kojklaki <ko(r)j(i) + klaki = order-key> is a function key of keyboard ... 2-Cpx ’93 (A function key commands a program to do something. Not the best metaphor—?durklaki might be better—but the best I could think of. I’m not sure I want to suggest ?tolklaki for “control key”; “alternate key” downright evades me. I’m also unsure how to handle “shift key.” Perhaps I can try keyboard terms as a subtopic next issue.)

tolrolgu <t(r)ol(i) + rolgu = control-roller> is a mouse (a control device which rolls on some surface) of system ... 2-Cpx ’93 (I toyed with kotrau [“computer-mouse”] for this. Care to vote?)

tolbalma <t(r)ol(i) + balma = control-ball> is a trackball of system ... 2-Cpx ’93

tolstuka <t(r)ol(i) + stuka = control-stick> is a joystick of system ... 2-Cpx ’93

2. Software/Operations

proga (rog) <E,R,S,F,G program(a/m(e))>. is a program written by .. for/to do .. on system ... I-Prim ’93 (See remarks about internationality of computer. From this we get various words:)

rogduo <(p)rog(a) + du(rz)o = program-do> programs [system] .. to [do] ... 2-Cpx ’93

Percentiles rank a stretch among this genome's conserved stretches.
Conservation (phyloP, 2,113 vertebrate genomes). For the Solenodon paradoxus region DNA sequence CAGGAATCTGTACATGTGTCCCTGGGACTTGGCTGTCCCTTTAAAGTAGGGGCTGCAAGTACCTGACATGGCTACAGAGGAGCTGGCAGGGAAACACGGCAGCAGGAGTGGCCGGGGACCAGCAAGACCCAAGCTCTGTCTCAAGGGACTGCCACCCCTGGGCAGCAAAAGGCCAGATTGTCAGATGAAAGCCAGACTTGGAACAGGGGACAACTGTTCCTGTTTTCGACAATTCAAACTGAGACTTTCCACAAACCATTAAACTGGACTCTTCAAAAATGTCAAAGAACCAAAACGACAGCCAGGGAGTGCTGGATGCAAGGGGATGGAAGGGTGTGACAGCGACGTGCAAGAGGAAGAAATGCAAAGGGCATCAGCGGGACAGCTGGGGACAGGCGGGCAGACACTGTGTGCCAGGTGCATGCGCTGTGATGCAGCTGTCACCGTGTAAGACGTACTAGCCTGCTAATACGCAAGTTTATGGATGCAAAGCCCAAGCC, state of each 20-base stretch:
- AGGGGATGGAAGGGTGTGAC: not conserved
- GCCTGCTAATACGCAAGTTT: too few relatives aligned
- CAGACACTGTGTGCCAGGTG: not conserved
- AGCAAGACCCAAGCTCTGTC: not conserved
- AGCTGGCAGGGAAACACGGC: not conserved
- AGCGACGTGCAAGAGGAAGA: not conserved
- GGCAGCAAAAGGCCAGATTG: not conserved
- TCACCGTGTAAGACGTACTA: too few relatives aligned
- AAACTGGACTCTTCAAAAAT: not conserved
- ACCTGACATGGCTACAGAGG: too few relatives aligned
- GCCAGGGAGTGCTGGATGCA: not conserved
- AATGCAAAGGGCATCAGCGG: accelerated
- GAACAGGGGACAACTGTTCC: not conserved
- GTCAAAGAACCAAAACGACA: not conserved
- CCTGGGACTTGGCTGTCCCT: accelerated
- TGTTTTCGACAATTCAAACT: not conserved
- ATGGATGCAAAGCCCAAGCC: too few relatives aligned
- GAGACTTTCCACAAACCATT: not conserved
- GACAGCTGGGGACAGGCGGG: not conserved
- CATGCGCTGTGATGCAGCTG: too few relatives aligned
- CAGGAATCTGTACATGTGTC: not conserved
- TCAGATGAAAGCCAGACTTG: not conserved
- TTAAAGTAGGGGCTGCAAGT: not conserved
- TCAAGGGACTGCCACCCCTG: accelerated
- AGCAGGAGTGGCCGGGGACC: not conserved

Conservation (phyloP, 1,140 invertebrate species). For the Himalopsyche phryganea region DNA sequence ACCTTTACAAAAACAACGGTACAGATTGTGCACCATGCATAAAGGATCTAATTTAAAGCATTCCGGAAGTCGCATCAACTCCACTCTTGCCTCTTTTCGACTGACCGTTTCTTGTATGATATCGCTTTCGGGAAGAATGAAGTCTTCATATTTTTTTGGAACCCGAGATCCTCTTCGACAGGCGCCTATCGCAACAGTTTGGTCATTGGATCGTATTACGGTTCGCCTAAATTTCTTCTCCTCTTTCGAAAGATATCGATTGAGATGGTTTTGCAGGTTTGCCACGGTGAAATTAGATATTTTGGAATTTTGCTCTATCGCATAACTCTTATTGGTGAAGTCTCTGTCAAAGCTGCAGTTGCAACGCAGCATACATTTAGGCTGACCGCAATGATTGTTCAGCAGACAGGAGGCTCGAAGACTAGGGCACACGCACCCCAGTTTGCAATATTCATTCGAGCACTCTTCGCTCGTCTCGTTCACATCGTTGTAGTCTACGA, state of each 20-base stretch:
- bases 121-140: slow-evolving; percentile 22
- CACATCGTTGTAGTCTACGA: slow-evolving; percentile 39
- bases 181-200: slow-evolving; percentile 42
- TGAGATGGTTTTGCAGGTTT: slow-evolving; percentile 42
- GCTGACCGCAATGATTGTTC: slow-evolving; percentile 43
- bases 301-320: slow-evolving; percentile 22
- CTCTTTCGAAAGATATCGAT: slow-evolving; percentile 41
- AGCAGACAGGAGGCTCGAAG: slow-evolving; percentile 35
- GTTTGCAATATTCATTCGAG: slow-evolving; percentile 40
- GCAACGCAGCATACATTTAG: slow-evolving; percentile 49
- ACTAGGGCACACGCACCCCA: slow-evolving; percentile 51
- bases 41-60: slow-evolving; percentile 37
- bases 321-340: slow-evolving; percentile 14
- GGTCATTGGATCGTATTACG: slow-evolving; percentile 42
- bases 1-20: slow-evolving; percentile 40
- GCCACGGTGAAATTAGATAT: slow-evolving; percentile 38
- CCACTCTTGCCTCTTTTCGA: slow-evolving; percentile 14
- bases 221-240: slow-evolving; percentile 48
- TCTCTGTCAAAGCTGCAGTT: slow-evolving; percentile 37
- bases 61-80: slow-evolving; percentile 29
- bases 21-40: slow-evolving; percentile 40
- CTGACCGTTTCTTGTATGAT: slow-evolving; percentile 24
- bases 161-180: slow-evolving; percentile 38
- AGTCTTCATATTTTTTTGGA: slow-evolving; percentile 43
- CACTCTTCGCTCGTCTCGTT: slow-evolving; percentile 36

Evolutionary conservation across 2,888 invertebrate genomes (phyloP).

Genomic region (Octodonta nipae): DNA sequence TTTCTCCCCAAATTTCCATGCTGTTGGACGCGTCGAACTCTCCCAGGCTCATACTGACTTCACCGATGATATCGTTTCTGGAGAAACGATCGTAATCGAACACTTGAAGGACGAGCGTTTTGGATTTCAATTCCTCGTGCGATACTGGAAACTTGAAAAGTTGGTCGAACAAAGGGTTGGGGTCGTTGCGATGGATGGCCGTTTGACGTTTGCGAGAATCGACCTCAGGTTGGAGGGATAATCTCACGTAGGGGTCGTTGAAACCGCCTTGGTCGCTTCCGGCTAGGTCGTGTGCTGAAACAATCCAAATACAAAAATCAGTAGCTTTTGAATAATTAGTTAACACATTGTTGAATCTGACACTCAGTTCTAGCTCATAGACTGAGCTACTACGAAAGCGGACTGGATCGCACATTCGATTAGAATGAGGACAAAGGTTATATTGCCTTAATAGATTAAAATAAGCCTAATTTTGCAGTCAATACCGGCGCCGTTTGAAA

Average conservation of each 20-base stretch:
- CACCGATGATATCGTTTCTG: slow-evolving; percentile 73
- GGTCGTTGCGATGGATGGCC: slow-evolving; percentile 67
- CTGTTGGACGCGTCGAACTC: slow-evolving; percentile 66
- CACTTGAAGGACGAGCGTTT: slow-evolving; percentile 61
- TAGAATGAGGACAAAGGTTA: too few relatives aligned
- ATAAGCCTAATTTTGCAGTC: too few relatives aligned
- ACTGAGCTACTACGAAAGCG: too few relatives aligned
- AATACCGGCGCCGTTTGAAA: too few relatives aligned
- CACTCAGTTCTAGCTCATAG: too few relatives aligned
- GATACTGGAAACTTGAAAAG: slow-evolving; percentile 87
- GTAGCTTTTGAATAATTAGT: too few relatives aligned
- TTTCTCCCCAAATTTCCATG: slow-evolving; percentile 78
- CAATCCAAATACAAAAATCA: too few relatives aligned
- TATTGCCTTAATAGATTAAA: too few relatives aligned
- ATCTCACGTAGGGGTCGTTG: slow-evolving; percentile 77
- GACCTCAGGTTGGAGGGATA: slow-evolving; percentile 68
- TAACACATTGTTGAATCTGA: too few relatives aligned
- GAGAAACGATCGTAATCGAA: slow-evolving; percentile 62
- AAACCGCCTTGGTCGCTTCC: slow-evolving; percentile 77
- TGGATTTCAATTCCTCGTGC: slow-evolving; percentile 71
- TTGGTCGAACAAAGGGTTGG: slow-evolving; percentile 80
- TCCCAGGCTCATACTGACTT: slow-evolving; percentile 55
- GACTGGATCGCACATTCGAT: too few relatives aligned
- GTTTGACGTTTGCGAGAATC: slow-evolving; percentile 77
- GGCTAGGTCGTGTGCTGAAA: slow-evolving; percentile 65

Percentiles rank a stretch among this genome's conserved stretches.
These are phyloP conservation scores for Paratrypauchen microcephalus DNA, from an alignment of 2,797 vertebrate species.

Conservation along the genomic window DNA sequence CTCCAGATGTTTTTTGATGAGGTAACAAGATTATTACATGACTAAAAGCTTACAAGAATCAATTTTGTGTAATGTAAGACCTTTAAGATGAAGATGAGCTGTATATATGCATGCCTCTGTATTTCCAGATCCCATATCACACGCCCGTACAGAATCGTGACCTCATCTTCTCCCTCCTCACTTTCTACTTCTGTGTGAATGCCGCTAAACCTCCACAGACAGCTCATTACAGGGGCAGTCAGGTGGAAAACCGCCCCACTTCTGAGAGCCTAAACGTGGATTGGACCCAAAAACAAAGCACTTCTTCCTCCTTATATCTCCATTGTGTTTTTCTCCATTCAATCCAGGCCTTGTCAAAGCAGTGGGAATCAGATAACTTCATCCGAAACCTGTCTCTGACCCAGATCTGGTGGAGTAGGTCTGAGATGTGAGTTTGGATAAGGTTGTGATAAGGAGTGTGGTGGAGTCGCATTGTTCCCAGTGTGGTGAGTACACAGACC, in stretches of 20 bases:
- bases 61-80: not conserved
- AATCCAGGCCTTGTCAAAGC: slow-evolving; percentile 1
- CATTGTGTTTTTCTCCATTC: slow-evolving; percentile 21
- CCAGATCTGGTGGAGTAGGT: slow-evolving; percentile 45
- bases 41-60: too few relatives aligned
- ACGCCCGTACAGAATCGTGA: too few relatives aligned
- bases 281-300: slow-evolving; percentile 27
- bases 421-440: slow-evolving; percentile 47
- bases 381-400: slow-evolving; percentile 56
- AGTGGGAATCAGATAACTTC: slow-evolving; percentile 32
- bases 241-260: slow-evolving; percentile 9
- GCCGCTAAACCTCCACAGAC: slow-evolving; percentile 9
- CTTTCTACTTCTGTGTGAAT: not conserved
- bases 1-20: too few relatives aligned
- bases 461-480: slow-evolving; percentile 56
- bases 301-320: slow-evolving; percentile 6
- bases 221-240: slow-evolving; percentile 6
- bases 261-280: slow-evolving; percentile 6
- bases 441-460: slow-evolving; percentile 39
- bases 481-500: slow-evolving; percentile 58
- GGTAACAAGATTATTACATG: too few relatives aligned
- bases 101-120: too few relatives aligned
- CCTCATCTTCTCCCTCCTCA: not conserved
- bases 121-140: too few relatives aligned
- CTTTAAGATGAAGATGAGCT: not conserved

rogfoa <(p)rog(a) + fo(rm)a = program-form> is an algorithm for doing ... 2-Cpx ’93

rogleu <(p)rog(a) + le(ng)u = program-language> is a programming language on system ... 2-Cpx ’93

rogylodji <(p)rog(a) + lodji = program-logic> is the program-logic for moving from step .. to step .. in program ... 2-Cpx ’93

rogmai <(p)rog(a) + ma(tc)i = program-machine> is a programmable device/computer for doing ... 2-Cpx ’93 (This could be used for computers, but also for microwave ovens and VCRs. There is also such a thing as a rogpae, a programmable apparatus, eg, Jacquard looms and many musical devices.)

rognakso <(p)rog(a) + na(ks)o = program-fix> debugs .. on system .. 2-Cpx ’93 (?rogdremao and ?rogtsetoa are other possibilities.)

rogpai <(p)rog(a) + pa(rt)i = program-part> is a function/module/–subroutine of program .. with function ... 2-Cpx ’93

rogsea <(p)rog(a) + se(tf)a = program-place> installs program .. on system .. 2-Cpx ’93

bufrogsea <buf(po) + (p)rog(a) + se(tf)a = opposite-program-place> de-installs program .. from system .. 3-Cpx ’93